After seven years of war, a unified Yemeni state no longer exists. President Abd Rabbu Mansour Hadi is in exile. His capital of Sanaa is held by the Houthis, and his temporary capital of Aden is under the control of the secessionist-minded Southern Transitional Council. Yemen’s economy is broken and in the midst of a devastating currency crisis, which has left much of the country dependent on outside aid to survive. Dueling central banks in Sanaa and Aden have led to divergent exchange rates with the Yemeni rial trading, most recently, at 600 rials to $1 in Sanaa and 1,100 rials to $1 in Aden. Prior to the fighting the exchange rate across the country was 250 rials to $1.
What is often described as the war in Yemen is actually three separate but overlapping wars: a U.S.-led war against terrorism, a regional war pitting Saudi Arabia against what it sees as an Iranian proxy, and a local civil war. These three wars have fragmented Yemen into seven pieces, which are held by different armed groups. None of these armed groups are strong enough to force all the other actors in the country to submit to their will, but nearly all of them have enough military strength to act as a spoiler to any deal they believe does not adequately address their goals. And, the longer the fighting lasts, the more armed groups emerge, even as Yemen’s economic resources continue to shrink. More armed groups competing over a smaller economic pie is not a recipe for a lasting or durable peace.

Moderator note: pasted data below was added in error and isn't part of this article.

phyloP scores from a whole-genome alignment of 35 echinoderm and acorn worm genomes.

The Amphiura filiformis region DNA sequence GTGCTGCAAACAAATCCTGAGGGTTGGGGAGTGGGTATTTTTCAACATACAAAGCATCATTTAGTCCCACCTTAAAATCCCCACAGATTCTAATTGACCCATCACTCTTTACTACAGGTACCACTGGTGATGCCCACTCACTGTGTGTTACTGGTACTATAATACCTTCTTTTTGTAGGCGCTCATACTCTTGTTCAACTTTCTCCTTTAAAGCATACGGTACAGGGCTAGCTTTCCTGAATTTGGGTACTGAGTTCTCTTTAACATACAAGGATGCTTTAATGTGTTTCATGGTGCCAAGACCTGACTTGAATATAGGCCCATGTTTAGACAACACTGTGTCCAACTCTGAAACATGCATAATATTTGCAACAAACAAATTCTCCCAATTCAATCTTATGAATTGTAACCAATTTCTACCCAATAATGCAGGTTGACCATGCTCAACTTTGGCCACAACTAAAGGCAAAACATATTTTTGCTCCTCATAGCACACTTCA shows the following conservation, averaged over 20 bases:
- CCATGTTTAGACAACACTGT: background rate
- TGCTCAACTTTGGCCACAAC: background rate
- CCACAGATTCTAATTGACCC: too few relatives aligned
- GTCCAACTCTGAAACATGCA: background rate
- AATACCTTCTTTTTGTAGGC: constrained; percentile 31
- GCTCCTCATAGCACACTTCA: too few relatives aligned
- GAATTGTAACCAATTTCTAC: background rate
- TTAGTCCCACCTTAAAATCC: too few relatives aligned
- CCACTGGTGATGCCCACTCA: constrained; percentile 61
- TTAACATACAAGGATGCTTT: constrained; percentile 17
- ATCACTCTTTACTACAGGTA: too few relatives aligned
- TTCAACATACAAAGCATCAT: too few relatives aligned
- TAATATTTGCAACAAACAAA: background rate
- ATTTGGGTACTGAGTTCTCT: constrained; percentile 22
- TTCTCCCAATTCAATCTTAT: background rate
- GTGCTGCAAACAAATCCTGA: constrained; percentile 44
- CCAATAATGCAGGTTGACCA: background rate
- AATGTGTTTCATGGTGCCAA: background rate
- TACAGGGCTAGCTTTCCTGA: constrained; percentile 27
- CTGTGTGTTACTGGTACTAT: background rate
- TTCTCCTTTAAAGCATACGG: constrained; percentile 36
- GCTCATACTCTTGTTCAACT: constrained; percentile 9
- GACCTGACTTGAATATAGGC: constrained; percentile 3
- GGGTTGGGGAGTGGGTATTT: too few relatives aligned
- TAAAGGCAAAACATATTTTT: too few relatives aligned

Yemen will not be reconstituted as a single state, nor is it likely to revert to the pre-1990 North-South division. Instead, the reality is likely to be much messier with various warlords and armed groups holding sway in different parts of the country. The United States and other international actors will have to navigate a broken Yemen to deal with issues such as counterterrorism, freedom of navigation through the Red Sea corridor, and a growing humanitarian crisis that is unlikely to remain contained within Yemen.
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